No brand’s brands. January 9, 2009Posted by ieva in Uncategorized.
Tags: adbusters, blackspot, blackspot sneakers, chanel, gucci, louis vuitton, muji, no brand
I had never understood people who wear gucci t shirts and louis vuitton handbags with huge brand logos on them. Is it just an attempt to rise your “social value” by showing that you can afford this branded piece of cotton/leather?! No way, if I would wear a gucci tshirt, they should PAY ME!!
In 2004 (sorry for old numbers, but it gives an idea) the estimated value of the top 100 global brands was 988billion $. Of course, brands are tricking us to pay billions of dollars more for their goods that we would pay for their equivalents.
But more and more people get tired of the abundance of brands around us, they simply want functional, efficient and well made products. They don’t want to be walking advertisement for the companies that dress us, feed us, and furnish our homes.
Recently a number of companies have successfully pursued “No-Brand” strategies. This no-brand strategy means that little is spent on advertisement or classical marketing and brand’s success is mostly attributed to the word-of-mouth, a simple shopping experience and the anti-brand movement.
The most known is the Japanese company Muji (No brand. Good product): “Muji is not a brand. Muji does not make profit of individuality or fashion. We would like our customers to feel the rational sense of satisfaction that comes not with “this is the best”, but “this is enough”. “Best” becomes “enough”.” (What a wonderful definition of enough! It’s really going agoinst the main stream in our consumer society!) Muji makes products thet feature no distiguishing markings, logos, or trademarks. Muji is a brandless brand.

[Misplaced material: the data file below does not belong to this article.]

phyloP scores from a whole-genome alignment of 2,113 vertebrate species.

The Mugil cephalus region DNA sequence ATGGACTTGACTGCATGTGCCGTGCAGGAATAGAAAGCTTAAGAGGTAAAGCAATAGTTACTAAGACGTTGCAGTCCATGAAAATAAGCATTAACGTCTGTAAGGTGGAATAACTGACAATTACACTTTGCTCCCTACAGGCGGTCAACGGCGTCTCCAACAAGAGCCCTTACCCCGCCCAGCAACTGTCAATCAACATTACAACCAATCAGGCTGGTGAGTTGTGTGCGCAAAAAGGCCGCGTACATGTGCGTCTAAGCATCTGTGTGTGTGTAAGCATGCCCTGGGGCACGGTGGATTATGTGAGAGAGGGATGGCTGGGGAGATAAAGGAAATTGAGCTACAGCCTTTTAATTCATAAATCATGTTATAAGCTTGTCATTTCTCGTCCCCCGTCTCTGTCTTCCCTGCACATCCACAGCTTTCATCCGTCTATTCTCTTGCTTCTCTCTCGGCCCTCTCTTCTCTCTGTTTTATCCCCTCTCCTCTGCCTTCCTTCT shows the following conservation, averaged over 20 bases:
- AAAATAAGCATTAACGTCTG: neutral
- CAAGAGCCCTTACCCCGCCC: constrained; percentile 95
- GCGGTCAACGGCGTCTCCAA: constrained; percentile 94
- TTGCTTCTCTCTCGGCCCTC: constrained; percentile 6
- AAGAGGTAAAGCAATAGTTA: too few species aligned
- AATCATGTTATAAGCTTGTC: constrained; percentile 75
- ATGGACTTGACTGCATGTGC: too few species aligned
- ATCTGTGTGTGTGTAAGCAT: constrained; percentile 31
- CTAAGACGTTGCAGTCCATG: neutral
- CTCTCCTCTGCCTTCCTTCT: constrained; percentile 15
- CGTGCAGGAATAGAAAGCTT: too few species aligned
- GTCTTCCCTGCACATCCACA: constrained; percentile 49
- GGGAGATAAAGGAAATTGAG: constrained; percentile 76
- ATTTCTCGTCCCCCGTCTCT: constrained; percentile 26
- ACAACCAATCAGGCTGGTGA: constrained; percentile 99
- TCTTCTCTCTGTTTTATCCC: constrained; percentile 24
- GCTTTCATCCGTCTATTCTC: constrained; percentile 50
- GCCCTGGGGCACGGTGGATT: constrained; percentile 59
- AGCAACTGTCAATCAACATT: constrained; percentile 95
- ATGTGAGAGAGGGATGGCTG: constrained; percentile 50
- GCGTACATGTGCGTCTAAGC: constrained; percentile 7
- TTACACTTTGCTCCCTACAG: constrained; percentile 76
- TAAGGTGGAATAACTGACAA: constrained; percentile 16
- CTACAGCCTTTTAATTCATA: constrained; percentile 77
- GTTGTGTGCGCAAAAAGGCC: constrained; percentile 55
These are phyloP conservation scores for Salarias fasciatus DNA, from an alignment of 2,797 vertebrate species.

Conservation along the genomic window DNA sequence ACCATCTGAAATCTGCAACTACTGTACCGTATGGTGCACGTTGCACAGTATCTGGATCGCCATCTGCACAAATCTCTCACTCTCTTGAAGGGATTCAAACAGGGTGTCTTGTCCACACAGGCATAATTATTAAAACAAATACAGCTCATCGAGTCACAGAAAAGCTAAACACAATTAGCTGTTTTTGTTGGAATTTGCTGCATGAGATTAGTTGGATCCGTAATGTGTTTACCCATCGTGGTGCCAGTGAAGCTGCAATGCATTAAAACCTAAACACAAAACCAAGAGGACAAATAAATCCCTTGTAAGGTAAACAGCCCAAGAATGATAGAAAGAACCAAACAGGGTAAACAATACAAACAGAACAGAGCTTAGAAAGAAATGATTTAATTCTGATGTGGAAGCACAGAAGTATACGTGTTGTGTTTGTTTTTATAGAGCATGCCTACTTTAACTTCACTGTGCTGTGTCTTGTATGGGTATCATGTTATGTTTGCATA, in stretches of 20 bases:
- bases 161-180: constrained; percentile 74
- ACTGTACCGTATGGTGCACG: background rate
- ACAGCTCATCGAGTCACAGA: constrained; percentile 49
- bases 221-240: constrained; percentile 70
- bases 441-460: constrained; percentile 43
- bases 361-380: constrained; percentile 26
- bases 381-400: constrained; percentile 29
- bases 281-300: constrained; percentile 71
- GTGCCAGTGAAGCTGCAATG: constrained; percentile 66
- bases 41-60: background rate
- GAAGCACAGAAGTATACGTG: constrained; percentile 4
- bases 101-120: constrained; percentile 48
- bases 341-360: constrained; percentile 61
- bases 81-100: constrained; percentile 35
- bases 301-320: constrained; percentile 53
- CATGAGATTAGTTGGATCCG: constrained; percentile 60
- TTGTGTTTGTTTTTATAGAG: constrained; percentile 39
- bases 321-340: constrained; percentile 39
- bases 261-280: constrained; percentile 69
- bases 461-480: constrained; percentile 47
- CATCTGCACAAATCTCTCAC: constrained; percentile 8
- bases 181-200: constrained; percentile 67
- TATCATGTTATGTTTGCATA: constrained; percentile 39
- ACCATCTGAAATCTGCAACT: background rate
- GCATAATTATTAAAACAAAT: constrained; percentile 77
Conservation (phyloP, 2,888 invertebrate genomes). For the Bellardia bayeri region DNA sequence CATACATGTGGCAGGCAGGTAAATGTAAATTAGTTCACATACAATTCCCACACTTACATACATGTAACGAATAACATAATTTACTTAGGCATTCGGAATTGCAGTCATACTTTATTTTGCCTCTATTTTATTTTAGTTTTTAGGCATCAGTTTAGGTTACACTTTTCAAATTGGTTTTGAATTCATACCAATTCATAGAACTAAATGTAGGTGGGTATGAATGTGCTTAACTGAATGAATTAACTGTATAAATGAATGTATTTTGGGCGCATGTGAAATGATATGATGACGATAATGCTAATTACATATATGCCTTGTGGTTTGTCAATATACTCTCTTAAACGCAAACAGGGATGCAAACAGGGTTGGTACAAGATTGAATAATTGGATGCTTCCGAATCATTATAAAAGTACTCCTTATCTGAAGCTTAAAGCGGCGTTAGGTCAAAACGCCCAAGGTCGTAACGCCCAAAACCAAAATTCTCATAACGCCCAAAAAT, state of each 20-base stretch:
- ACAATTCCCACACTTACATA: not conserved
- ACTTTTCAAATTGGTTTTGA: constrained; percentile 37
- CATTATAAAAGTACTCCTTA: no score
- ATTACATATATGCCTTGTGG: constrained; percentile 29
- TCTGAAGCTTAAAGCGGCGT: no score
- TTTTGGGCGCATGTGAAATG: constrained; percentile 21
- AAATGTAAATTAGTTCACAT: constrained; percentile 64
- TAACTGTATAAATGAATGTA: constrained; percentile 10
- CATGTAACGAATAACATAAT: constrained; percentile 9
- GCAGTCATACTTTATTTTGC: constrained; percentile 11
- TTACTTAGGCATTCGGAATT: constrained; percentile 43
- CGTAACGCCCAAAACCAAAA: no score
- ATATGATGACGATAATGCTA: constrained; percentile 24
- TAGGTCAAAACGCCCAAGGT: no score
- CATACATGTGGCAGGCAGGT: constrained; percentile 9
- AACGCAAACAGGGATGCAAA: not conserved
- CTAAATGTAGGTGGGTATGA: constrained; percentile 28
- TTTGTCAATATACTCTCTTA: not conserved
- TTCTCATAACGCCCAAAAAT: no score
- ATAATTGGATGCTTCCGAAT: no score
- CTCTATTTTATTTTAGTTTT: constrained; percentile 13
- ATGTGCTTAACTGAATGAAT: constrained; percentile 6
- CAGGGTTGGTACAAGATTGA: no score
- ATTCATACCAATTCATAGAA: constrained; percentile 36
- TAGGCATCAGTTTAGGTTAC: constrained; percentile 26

Another example is Blackspot sneackers.
The product was created by the anti-brand advocates at Adbusters magazine: “Blackspot campaign was born almost three years ago when we decided to stop merely criticizing the status quo and actually do something about it. It was born on the back of Nike, capturing the attention of the global media as a lively attack on the brand idolatry and sweatshop production methods of that multinational. Encouragingly, over 25,000 people are now wearing Blackspot shoes. Earth-friendly, anti-sweatshop, and cruelty-free, Blackspots are the only shoes designed to give Big Business what it needs the most: a swift kick in the brand.”
I’m really looking forward to see more of these companies. And especially- for some change in the way people think…
Is it possible to turn this upside down and to go more in the direction of “they should pay me”? Will it come true one day, the idea of Martin Guixe of sponsored food?
Or , like in the graduation project of a student from Design Academy Eindhoven: sponsored housing? (I would be very thankful if somebody helps me to find out the name of the author, a graduate from December 2008)
(photo: Helena Vitola)